The dead man was a professor who believed the stone to be a centuries-old carving of Chaucer's Wife of Bath, and Diamond has the stone moved to the police station while its origins are being researched. Diamond takes the direct route to Chaucer's home in Somerset while a colleague goes undercover to try to track down the source of the murder weapon. Meanwhile, the Wife of Bath seems to be turning into a jinx.

Peter Lovesey knows just how to combine a fascinating historical tidbit with an intriguing investigation conducted by one of the best policemen in all of crime fiction. The dialogue and humor sparkle, the characters are individual and memorable, and the plot is a finely tuned race car. 

Peter Diamond is a gem. He can be cunning, impatient, funny, insightful-- and that's on a slow day-- and he's definitely the heart and soul of his team. When asked what makes Diamond tick, one of them says

"He brings out the best in the team. A good brain, which is essential. You think you can predict how he'll handle any situation because he's a seasoned cop, and then suddenly he'll surprise you. I've never known anyone quite like him. He plays up to his image of being all fingers and thumbs and at war with technology, but I suspect he could build his own spacecraft and fly it to the moon if needed."

Yes, Peter Diamond is definitely the sort of copper who keeps you coming back, book after book. 

I loved the humor in The Stone Wife, particularly when the cumbersome Wife of Bath stone is stored in Diamond's office. I was expecting Health and Safety to come bustling in at any second to add more spice to the mayhem. Unfortunately the secondary investigation into the source of the gun doesn't hold together as well as tracking through Chaucer's life in Somerset. It's almost-- but not quite-- a bit over the top in terms of characters and actions. 

I've been jumping around in this series and not reading the books in order, and I don't feel I've been hampered by my peripatetic behavior. If you're thinking of sampling Peter Lovesey's marvelous series by starting with The Stone Wife, I think you're really going to enjoy yourself. Only longtime Diamond fans may feel that this one isn't one of the best in this stellar series.  

The Stone Wife by Peter Lovesey
ISBN: 9781616953935
Soho Press © 2014
Hardcover, 368 pages

Police Procedural, #14 Peter Diamond mystery
Rating: B
Source: the publisher


Monday, September 15, 2014

What Kind of Hero Are You?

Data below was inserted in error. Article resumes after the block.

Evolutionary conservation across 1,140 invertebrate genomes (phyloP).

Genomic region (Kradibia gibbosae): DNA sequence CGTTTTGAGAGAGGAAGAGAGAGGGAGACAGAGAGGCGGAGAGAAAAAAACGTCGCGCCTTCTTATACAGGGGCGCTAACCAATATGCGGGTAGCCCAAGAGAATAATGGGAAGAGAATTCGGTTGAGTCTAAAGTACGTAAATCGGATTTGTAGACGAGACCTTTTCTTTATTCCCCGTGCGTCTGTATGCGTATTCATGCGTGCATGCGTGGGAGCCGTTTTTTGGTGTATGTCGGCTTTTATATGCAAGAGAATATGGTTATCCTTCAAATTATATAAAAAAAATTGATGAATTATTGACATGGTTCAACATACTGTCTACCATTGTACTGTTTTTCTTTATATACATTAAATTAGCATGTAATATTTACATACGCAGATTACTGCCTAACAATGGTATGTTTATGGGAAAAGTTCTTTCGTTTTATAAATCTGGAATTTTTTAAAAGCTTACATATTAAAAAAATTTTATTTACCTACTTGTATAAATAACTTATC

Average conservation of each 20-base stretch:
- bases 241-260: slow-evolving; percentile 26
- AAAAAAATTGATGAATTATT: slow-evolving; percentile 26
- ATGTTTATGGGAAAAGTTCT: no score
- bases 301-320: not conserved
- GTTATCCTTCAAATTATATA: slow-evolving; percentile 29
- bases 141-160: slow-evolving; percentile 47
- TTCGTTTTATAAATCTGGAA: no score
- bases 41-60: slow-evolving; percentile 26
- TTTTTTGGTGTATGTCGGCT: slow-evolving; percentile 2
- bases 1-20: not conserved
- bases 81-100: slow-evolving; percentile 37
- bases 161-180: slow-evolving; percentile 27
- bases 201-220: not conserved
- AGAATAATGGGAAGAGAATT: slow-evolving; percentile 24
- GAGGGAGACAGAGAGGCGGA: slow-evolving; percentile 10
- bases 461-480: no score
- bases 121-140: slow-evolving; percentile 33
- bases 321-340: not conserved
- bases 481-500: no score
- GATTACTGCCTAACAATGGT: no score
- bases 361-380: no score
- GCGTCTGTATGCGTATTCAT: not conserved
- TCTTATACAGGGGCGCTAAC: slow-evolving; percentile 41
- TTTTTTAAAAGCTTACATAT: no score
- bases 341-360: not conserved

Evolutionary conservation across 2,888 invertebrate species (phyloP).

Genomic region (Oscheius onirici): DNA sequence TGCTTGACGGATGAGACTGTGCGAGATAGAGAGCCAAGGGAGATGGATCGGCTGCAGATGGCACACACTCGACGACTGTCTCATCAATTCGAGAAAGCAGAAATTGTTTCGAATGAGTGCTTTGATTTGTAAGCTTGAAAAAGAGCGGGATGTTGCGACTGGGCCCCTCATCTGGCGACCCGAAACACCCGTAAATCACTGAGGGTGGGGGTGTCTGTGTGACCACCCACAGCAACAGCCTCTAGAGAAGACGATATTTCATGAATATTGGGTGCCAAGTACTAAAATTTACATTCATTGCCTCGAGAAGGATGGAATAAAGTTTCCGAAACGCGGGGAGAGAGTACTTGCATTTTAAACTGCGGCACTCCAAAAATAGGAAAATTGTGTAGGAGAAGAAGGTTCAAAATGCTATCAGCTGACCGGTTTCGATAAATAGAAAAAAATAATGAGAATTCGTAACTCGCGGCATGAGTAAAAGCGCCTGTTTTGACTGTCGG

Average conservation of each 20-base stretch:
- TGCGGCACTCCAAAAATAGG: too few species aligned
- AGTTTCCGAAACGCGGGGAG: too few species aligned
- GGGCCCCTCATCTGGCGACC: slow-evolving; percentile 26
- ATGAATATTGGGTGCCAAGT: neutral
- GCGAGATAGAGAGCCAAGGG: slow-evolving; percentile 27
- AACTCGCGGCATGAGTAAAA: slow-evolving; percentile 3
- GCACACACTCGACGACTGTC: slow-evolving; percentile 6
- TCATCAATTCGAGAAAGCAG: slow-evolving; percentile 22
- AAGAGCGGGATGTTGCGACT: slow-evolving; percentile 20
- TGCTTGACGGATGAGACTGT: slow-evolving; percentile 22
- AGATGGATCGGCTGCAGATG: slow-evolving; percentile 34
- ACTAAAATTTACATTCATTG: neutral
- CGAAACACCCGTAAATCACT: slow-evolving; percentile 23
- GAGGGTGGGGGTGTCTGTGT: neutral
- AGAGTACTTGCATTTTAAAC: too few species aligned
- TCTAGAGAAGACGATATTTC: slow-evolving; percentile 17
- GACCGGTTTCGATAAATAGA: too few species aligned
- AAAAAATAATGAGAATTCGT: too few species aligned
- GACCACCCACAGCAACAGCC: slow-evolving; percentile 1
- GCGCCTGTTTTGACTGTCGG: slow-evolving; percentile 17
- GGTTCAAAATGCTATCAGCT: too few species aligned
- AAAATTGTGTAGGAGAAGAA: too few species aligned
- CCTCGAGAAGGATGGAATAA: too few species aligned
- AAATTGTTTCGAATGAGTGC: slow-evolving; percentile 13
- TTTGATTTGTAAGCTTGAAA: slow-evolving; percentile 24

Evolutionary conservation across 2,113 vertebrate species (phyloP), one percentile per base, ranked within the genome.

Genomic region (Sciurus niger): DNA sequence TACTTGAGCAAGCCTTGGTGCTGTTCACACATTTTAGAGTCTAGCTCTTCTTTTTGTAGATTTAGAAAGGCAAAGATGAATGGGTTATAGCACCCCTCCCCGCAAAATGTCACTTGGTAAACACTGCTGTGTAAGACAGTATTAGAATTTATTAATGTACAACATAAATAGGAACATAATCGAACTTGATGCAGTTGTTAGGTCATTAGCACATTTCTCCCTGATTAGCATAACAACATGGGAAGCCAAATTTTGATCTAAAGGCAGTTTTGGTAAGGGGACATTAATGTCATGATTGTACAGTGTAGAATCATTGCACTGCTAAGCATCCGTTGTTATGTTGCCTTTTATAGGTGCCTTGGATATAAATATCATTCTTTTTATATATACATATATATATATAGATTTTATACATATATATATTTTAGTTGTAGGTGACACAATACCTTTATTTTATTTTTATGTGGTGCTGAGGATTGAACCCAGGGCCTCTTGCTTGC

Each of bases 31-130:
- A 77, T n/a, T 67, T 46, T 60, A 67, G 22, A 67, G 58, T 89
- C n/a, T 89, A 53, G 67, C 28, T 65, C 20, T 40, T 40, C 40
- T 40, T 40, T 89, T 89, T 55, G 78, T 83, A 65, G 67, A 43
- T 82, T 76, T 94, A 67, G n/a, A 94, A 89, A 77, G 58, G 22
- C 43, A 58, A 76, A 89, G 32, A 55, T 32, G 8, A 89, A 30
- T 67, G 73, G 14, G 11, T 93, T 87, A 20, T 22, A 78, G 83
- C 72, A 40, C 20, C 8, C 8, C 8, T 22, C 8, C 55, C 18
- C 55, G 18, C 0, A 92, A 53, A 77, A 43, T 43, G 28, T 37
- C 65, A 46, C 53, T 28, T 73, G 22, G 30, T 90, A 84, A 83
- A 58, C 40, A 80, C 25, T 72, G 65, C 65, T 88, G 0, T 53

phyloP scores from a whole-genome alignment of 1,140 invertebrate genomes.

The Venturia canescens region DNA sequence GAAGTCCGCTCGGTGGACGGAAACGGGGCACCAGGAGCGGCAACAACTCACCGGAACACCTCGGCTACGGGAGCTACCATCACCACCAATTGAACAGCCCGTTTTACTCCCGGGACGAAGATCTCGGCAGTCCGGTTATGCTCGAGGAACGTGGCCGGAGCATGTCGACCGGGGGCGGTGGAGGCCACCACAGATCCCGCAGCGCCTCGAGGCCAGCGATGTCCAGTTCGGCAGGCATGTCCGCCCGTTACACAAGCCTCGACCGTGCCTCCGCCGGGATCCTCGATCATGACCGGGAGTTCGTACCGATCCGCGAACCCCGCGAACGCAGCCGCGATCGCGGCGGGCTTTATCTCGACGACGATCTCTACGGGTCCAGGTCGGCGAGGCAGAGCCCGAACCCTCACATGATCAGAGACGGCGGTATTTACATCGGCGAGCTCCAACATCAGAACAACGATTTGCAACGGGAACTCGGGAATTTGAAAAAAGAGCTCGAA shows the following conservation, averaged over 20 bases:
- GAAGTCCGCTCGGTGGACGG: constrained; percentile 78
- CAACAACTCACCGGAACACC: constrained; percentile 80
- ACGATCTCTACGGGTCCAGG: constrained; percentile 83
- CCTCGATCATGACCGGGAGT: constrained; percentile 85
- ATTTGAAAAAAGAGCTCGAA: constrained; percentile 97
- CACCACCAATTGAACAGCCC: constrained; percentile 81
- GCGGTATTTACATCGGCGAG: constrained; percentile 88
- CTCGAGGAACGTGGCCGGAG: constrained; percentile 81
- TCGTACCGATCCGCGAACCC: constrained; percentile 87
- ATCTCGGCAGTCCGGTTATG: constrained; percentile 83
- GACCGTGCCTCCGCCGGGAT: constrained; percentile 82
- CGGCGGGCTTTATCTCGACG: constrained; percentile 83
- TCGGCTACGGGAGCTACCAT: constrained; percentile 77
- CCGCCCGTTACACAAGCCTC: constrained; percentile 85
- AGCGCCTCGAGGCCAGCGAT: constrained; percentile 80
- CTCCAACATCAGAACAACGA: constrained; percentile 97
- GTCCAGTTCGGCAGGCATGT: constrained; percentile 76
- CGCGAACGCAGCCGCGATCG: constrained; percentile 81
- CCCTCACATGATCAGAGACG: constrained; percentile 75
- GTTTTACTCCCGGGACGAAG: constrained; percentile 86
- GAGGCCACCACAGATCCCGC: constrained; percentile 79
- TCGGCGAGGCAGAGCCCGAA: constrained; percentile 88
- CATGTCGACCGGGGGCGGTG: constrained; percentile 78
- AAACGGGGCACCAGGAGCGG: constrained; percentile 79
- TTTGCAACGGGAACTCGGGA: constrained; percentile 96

You Are a Genius


You aren't necessarily going to run into a burning building, but that doesn't mean you're not a hero. You prefer to think through problems carefully, and you have the brainpower to come up with some pretty interesting solutions.

You don't feel like any problem is too small or too big for you. You are willing to put your mind to fixing anything. Your heroism may go unnoticed, and that's fine by you. You get more satisfaction out of solving a real life puzzle than from public accolades. 


Scene of the Crime with Reavis Z. Wortham!

Have you ever met an author for the first time and just known that you were going to love his books? That's what happened when I met Reavis Z. Wortham at The Poisoned Pen one evening in August. I went home, read the first of his Red River mysteries, The Rock Hole, added it to my Best Reads of the year list, and emailed him about the interview I'd mentioned that evening at the bookstore. Now you get to learn more about this author, too, and I certainly hope you're intrigued enough to pick up one of his books and read it. This man knows how to write!

Reavis Wortham
I haven't done one of these interviews in a while, but I'm sure some of you remember the drill. I've been scouring the internet looking for websites and social media so that you can learn more about this author and connect with him. It took me longer than usual because I kept reading through his tweets and Facebook posts. "Old Timey Words," S&H green stamps, tape recorders... Well, take a look for yourself!

Now let's get to the fun part of this whole shebang-- the interview!

What was the very first book you remember reading and loving? What makes that book so special?  

The first title I can recall was Smokey, The Cowhorse, by Will James, but that isn’t the one that sparked me to write. I was that born reader, a kid with no interest in anything but books. In the first grade, back in 1960, Mrs. Latimer read to us from the Dick and Jane books, sparking an interest in reading that still burns hot today. I don’t remember the titles of those, but through my elementary years, I was the only student in my school who was allowed to check out two books at a time. On Saturdays, a bookmobile came to within a block of the house and I always came home with no less than seven more books stacked on the handlebars of my bike. So to finally get around to your specific question, the first one I remember reading…and loving…was The Two-Ton Albatross by William C. Anderson. This humorous, fictionalized account of a real family hit me like no other book before. It was part travel, part true life, and written as a comical autobiography. It had everything I wanted in a book at that time, and I absorbed it like a sponge. After that, I re-read it at least once a year until I was in my twenties. I still read it every couple of years, and enjoy it each time. That one book started me on a course toward an architectural degree, a specific type of house that I still want to own, travel, and a career as a writer. It helped define my writing style, and I still periodically refer to it…. and yep, it’s about time to read The Albatross again.